Salas Bill to Reduce Air Pollution Advances to Senate
AB 188 will replace older trucks with lower-emission vehicles
SACRAMENTO – The State Assembly has approved Assembly Bill (AB) 188, authored by Assemblymember Rudy Salas (D-Bakersfield), with a 77-0 bipartisan vote. The bill makes light-duty trucks and mini-vans eligible under the state vehicle replacement program to help reduce air pollution and put cleaner vehicles on our roads.
“This bill was inspired by one of my Tune-in Tune-up events where we saw a clear demand to trade in older trucks for lower-emission vehicles. Unfortunately, many of those people were turned away,” said Assemblymember Salas. “AB 188 will help drivers replace high-polluting trucks with cleaner vehicles to improve air quality and reduce emissions. This makes sense for our environment and will benefit hardworking families.”
The Charge Ahead California Initiative, signed into law by Governor Brown, provides incentives that increase the availability of zero-emission vehicles and near-zero-emission vehicles, particularly in disadvantaged and low-and-moderate-income communities.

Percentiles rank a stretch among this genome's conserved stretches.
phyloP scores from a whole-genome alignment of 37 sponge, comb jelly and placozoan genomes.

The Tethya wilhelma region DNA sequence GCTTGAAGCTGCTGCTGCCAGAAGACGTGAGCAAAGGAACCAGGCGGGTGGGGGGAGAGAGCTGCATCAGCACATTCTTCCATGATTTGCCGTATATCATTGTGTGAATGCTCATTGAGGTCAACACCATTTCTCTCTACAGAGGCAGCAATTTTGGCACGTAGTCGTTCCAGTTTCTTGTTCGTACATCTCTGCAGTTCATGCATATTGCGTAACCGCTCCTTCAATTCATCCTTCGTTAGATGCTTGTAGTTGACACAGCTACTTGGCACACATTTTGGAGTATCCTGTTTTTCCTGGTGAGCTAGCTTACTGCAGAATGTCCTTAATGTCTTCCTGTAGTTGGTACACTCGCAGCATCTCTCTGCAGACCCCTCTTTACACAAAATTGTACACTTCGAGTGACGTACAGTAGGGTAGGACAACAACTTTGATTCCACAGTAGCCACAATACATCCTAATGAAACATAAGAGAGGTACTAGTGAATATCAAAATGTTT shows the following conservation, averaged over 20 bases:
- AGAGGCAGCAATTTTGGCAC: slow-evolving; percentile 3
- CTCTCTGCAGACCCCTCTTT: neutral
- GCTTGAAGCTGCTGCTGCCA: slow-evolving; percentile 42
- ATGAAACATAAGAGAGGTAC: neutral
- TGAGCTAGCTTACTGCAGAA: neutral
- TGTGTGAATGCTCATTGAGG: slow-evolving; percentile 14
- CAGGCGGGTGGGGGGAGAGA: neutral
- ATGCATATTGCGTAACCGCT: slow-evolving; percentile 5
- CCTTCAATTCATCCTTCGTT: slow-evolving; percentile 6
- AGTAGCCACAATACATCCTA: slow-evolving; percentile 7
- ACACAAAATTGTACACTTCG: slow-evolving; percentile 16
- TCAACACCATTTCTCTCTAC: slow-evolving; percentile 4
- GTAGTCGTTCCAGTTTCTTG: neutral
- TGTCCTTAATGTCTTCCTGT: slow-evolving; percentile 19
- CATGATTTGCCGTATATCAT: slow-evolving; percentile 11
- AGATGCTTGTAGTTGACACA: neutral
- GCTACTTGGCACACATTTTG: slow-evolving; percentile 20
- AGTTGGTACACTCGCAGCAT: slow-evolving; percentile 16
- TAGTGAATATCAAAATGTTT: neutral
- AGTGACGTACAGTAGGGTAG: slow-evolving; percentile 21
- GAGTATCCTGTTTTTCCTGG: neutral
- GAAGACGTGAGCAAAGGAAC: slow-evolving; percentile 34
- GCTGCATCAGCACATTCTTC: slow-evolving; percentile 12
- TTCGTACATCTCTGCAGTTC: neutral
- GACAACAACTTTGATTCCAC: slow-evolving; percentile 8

There is an increasing demand to replace older, high-polluting pickup trucks with more fuel-efficient light-duty trucks. However, the current fuel efficiency requirements of the Enhanced Fleet Modernization Program (EFMP) make even the most fuel-efficient light-duty truck models ineligible to qualify for vehicle retirement and replacement.
Under the EFMP and EFMP Plus-up pilot program, a qualified individual can trade in their high-polluting vehicle for a down payment on a fuel-efficient vehicle. The amount of the grant depends on an individual’s income level and the type of vehicle they purchase. The current EFMP Plus-up pilot program is in the San Joaquin Air Pollution Control District and South Coast Air Quality Management District.
In partnership with the San Joaquin Valley Air Pollution Control District and Valley Clean Air Now, Assemblymember Salas hosts several “Tune-in Tune-up” car clean-up events throughout the year. The event provides drivers who have owned their car for at least six months with a free vehicle emissions test. If the vehicle does not pass the test but can be repaired, the driver will receive a voucher for up to $500 in emission-related repairs. There are currently eligibility limitations on cars that qualify to be traded in for lower-emission vehicles.
AB 188 has advanced to the State Senate for a referral to committee.